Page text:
The increasing legalization of both recreational and medical cannabis have even skeptics turning their heads. What’s the deal with cannabis? Doesn’t it only make you lazy and spaced out? If so, I don’t think that’s why pharma has synthesized its most popular compounds, THC, and CBD. THC is responsible for the euphoric and psychedelic experience of cannabis, while CBD relaxes and relieves inflammation.
Scientific studies show that it’s not THC and CBD alone that create the powerful therapeutic effects of cannabis, in fact, there are 500 compounds in cannabis that come together to create what we know as the entourage effect. >
The entourage effect is the idea that the unique mixture of compounds found in cannabis —cannabinoids and terpenoids—work synergistically to deliver the unique power of the strain. In the future, as science continues to explore the mechanisms of the entourage effect, cultivation and chemical profiling will continue to advance, improving the way consumers evaluate cannabis for the right experience, every time they smoke.
The Meaning of the Entourage Effect
Introduced in 1998 by two scientist S. Ben Shabat and by Raphael Mechouleum, the entourage effect is the idea that cannabis’s compounds together create the overall power of cannabis. These compounds are, primarily, cannabinoids and terpenoids.
Cannabinoids are the compounds in cannabis that give it its therapeutic and recreational properties. The most popular cannabinoids in cannabis are THC and CBD, however, there are 113 known cannabinoids in cannabis and each one has a different effect.
Terpenes and Terpenoids are the compounds that are responsible for flavors and aromas. There are over 100 different types of terpenes in cannabis and they are built for adaptive purposes such as repelling bugs and attracting pollinators. Hence, the factors that affect terpene varieties are largely environmental, changes in climate and soil.
How Terpenoids and Cannabinoids Work Together
Cannabis can offer five “high” experiences which include inducing sleep, reducing pain, optimizing creativity, reducing anxiety, and giving energy. These experiences are dependent on the synergistic elements in cannabis. CBD has a well-researched synergy with THC and works by reducing THC’s negative effects. CBD works by blocking THC so that it can’t bind to CB1 receptors. A study done by Ethan Russo found that 10 mg of THC caused toxic psychosis in about 40% of people. However, in a study where people were given equal parts of CBD and THC (48 mg of each) only 1.6% of people had psychosis, alluding to the synergistic effects of CBD and THC. In addition to CBD’s ability to reduce psychoactive effects, it also is known to reduce tachycardia, intoxication, hunger, and sedation effects of THC. Furthermore, pharmaceutical industries have tried to replicate the positive effects of THC by crafting THC-only drug called Marinol. In 2011, cannabis users were surveyed on their experience using Marinol versus natural cannabis. The results showed that 98.2% of users preferred natural cannabis over the synthesized THC. These findings suggest a strong synergy between THC and CBD. Due to the fact we know more about CBD and THC, we use their levels to predict the “high” of strains. We know that the best strains for pain management, reducing anxiety, and inducing sleep are low in THC and high in CBD. The strains for optimizing creativity and giving energy are high in THC and low in CBD. However, there are 111 other cannabinoids that have yet to be researched and understood, making it a long way to go before we truly understand what synergies create consistent experiences. Luckily, research is underway. The cannabis community has had a major breakthrough with an article by Ethan Russo, published in British Journal of Pharmacology, it uncovers findings on how cannabinoids and terpenoids interact. For example, the cannabinoid, CBN, was inactive when tested alone, however, when combined with THC it had greater sedative effects. Another finding showed that alpha-pinene, a terpene, can help preserve acetylcholine which has been helpful for memory formation, which buffers the memory impairment effects of THC. Moreover, we are closer to learning how other compounds play role in the entourage effect.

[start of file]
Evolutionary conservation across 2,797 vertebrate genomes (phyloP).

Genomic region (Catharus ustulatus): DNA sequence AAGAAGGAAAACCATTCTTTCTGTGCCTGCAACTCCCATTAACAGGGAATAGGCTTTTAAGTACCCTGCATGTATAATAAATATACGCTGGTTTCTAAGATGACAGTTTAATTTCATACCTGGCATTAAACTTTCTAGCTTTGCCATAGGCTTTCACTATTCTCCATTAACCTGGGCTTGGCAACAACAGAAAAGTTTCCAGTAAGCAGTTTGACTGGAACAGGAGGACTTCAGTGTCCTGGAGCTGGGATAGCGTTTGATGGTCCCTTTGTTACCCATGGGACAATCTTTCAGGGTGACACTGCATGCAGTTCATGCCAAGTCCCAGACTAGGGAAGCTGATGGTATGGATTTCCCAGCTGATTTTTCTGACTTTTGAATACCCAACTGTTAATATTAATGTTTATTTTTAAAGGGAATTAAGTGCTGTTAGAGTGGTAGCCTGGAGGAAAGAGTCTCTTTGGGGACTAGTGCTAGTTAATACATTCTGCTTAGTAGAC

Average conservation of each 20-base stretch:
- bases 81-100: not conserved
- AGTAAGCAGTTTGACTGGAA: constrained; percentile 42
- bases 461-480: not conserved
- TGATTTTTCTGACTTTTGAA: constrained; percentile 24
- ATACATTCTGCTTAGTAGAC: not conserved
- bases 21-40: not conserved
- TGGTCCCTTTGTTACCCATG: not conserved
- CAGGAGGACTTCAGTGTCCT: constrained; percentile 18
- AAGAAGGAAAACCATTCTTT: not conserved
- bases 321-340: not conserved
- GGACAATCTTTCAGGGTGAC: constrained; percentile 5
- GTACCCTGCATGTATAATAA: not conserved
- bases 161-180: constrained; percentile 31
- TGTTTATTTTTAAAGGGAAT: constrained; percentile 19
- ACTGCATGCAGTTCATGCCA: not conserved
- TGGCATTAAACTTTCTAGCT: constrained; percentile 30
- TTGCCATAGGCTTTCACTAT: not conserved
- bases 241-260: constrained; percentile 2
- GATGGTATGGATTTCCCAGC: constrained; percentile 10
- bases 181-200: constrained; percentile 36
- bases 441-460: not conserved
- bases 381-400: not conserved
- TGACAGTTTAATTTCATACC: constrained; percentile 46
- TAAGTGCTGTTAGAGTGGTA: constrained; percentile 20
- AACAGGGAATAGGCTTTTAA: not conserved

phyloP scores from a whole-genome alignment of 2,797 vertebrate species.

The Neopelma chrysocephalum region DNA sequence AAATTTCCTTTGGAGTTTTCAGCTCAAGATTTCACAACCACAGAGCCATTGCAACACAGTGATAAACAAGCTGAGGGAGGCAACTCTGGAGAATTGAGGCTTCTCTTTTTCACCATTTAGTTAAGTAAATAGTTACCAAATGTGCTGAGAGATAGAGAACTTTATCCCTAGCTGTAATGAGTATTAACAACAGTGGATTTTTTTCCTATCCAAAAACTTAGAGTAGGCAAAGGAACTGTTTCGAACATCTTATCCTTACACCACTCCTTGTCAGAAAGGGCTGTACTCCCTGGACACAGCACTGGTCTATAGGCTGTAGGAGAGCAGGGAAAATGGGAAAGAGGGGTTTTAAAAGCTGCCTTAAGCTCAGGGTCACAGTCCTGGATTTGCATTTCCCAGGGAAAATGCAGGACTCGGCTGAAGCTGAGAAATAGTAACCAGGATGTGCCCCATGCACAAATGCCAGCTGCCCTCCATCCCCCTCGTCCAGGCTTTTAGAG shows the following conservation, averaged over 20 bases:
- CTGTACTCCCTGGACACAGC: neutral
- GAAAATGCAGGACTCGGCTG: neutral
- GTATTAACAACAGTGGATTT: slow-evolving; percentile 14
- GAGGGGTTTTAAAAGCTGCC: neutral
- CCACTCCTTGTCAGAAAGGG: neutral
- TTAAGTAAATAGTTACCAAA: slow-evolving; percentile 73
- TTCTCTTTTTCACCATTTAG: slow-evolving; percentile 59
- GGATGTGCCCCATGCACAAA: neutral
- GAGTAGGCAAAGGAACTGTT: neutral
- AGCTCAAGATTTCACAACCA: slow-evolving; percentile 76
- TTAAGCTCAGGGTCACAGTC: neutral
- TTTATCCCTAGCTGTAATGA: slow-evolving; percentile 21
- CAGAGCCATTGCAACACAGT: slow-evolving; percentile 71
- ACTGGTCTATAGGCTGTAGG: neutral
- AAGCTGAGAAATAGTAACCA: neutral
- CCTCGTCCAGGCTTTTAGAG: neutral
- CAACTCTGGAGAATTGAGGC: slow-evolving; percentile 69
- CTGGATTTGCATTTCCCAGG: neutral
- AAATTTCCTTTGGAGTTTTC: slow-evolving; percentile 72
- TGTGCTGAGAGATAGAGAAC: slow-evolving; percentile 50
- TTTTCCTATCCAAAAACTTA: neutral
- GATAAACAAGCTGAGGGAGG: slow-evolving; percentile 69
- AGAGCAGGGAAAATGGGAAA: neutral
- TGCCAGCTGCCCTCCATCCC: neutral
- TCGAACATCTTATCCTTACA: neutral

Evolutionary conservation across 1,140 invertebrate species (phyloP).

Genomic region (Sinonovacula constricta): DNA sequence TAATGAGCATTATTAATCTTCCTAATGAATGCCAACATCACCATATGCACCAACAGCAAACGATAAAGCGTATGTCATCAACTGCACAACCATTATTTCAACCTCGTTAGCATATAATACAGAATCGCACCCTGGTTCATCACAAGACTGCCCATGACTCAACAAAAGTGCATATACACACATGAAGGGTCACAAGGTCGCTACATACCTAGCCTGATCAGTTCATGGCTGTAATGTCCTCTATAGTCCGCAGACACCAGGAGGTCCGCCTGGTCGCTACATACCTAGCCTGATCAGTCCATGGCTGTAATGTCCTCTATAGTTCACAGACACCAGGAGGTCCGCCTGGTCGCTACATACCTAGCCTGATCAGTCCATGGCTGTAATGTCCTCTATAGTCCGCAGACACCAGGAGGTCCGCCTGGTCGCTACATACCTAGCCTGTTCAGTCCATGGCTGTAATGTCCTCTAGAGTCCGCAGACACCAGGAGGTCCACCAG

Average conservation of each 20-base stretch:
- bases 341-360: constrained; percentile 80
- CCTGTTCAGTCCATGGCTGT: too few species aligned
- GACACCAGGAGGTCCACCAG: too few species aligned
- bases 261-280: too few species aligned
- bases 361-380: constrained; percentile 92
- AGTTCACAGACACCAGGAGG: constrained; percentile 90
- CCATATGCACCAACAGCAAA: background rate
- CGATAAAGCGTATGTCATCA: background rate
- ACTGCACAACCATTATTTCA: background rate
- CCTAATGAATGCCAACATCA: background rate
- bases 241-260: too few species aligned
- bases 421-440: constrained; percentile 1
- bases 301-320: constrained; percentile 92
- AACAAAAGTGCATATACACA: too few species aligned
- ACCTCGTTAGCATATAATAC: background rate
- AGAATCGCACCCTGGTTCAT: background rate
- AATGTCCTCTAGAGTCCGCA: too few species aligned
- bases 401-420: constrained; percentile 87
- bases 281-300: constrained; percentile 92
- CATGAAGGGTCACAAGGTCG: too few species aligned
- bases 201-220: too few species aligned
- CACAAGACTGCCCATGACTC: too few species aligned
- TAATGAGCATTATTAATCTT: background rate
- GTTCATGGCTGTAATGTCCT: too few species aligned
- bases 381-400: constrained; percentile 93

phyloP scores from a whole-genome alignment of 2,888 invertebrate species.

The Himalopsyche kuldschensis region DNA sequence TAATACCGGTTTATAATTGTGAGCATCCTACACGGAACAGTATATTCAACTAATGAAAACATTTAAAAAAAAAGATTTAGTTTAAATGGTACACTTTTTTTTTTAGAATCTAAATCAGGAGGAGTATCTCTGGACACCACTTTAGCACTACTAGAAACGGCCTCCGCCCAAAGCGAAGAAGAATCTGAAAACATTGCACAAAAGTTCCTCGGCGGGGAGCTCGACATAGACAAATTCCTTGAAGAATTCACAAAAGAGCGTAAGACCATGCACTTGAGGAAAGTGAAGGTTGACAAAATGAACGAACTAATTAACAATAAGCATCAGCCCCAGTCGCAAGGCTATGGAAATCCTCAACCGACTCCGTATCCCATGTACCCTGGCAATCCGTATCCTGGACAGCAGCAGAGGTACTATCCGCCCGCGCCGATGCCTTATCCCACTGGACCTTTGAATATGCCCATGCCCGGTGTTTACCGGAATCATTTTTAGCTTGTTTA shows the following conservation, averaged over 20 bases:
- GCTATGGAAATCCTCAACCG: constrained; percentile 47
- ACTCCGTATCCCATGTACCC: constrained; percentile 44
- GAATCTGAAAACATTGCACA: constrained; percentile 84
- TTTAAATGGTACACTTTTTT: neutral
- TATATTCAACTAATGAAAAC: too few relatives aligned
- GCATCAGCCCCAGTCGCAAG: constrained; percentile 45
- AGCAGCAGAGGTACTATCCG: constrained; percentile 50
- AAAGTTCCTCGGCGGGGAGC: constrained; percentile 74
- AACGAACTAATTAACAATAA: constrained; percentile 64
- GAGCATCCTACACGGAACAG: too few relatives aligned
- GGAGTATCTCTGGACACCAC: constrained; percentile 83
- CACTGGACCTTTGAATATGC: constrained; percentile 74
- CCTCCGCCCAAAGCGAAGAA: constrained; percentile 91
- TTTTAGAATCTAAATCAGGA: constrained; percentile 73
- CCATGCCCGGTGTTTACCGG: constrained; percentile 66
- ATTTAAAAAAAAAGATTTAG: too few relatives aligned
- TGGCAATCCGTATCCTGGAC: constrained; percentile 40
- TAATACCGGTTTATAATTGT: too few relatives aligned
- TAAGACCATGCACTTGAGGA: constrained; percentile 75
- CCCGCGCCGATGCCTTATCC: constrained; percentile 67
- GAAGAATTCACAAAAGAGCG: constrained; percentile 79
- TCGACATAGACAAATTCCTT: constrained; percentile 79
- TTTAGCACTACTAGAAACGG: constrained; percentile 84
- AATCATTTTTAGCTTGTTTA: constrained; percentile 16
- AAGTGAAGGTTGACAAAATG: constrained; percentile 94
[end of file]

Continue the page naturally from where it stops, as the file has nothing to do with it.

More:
The Future of Evaluating Cannabis
In the future, as science continues to uncover the mechanisms of the entourage effect, this information will apply to the way cannabis is cultivated, as well as, how it is chemically profiled for consumer information. The levels and types of cannabinoids produced in a strain are largely affected by the genetics of the plant. As a pioneer in creating a consistent experience with cannabis, Grown Rogue has cultivated hybrids that contain certain ratios THC and CBD for desired effects. They test and provide this information in their strain portfolios. Furthermore, as we learn more about terpenoids, which are largely affected by the environment, we may see more measures to control the cultivation process to produce terpenoids capable of crafting a unique cannabis experience. In the case of alpha-pinene, one possible unique experience is one that allows you to get high without losing your memory to THC. In the future, consumers will not only evaluate cannabis for THC and CBD ratios but also for the ratios of over 200 cannabinoids and terpenoids that play a role in the entourage effect. Like the way we evaluate wines or beers for the flavors and experience they offer, the future of evaluating cannabis is in crafting the right experience, every time.
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